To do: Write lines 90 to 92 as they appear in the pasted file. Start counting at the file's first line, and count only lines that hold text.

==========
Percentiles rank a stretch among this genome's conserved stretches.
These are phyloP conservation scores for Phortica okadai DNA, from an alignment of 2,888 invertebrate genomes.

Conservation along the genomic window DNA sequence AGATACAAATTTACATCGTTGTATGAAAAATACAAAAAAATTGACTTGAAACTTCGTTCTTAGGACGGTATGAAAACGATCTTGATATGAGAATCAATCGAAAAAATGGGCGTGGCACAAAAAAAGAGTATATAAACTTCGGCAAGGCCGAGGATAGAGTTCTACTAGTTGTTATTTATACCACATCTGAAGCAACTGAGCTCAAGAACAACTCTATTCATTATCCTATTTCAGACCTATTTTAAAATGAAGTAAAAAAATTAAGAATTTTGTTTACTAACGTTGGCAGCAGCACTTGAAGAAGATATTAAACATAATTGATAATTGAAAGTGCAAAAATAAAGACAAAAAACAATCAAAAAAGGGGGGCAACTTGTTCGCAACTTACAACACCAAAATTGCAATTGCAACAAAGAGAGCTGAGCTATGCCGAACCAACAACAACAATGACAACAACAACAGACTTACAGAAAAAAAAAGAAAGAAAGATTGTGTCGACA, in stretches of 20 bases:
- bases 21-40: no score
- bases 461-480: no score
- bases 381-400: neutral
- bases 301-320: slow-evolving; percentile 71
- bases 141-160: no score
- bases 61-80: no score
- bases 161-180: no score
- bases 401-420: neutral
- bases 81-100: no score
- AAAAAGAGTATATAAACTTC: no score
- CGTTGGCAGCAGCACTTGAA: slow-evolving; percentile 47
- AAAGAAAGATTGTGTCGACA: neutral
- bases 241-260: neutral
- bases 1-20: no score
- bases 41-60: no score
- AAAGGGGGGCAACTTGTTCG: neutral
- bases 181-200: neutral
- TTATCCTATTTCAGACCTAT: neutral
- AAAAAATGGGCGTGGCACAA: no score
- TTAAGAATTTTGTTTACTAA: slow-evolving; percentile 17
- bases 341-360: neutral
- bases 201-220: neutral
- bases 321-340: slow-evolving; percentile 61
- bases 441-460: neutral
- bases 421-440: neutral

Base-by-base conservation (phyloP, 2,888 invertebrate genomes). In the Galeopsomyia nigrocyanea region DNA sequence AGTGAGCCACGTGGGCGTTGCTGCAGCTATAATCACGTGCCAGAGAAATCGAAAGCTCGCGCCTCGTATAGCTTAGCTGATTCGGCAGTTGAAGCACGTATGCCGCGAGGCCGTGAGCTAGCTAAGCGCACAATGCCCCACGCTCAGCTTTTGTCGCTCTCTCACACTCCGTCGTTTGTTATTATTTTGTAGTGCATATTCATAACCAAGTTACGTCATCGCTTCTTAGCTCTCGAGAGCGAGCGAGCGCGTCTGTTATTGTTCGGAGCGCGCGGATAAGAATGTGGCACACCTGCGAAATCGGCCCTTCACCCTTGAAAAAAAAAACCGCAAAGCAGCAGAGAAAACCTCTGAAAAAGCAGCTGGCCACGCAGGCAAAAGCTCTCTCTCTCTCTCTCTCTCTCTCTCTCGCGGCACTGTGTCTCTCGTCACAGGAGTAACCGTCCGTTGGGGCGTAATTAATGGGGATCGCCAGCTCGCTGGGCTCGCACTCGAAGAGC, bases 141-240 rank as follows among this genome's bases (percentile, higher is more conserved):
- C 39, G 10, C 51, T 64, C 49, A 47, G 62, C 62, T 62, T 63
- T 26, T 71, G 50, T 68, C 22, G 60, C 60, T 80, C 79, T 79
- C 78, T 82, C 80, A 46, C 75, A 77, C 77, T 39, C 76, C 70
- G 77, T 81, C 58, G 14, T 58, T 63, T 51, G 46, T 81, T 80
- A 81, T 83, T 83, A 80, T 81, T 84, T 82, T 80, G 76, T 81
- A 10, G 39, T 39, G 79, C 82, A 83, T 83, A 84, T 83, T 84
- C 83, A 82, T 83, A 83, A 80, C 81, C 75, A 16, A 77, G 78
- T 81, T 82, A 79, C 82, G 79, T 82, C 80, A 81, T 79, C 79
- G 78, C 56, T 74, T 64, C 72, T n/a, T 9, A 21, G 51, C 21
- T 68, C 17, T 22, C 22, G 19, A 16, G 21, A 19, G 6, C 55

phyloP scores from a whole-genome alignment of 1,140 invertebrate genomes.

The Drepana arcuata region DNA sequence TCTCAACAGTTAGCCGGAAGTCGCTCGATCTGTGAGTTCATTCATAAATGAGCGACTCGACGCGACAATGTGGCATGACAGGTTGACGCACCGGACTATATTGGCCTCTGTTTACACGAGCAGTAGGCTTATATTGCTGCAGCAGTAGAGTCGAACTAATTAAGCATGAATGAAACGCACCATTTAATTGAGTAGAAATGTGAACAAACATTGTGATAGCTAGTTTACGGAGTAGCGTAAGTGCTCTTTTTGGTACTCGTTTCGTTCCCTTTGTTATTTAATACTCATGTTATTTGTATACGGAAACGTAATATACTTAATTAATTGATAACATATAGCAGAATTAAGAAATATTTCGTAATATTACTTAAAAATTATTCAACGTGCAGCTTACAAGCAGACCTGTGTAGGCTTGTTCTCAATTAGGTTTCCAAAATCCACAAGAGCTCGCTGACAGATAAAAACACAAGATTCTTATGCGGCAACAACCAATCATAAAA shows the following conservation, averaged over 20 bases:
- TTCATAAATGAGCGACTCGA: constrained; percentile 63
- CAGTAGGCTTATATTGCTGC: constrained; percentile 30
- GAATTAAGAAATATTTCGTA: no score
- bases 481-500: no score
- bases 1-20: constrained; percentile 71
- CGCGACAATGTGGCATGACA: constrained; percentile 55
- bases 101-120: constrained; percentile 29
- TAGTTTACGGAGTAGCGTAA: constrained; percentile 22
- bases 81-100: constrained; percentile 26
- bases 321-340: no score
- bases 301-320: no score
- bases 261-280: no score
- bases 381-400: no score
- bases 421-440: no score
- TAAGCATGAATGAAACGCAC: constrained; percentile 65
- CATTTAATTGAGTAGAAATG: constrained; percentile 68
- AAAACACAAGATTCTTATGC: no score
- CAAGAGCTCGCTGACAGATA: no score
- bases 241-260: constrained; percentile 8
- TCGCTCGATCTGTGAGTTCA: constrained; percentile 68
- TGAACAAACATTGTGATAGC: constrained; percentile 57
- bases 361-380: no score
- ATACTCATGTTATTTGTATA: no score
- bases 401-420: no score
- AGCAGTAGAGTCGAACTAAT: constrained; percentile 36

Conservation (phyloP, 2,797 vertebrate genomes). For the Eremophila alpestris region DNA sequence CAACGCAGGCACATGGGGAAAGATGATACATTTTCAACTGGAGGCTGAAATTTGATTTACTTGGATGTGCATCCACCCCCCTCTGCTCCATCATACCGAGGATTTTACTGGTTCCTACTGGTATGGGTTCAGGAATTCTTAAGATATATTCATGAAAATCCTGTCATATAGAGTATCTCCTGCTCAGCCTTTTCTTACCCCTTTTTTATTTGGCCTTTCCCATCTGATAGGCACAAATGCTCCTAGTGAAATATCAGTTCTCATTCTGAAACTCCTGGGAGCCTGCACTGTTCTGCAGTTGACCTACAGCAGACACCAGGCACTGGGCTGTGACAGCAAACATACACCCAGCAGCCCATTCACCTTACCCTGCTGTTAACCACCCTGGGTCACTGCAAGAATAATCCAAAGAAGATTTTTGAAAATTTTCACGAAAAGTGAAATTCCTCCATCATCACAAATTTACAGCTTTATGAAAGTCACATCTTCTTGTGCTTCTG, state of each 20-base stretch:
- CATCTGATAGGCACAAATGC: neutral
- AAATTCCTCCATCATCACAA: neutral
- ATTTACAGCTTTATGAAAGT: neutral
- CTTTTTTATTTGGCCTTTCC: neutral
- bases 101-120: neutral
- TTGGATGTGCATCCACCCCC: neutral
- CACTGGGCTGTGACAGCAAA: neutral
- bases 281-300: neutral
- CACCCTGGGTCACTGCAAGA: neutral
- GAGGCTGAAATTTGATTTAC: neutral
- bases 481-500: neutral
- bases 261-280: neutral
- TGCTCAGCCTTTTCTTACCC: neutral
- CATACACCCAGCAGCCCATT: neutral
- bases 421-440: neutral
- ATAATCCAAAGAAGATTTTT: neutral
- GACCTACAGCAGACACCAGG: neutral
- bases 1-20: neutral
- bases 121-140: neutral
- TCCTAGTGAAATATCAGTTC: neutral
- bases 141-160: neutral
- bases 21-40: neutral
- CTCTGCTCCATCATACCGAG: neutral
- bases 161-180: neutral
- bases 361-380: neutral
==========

- CTCTGCTCCATCATACCGAG: neutral
- bases 161-180: neutral
- bases 361-380: neutral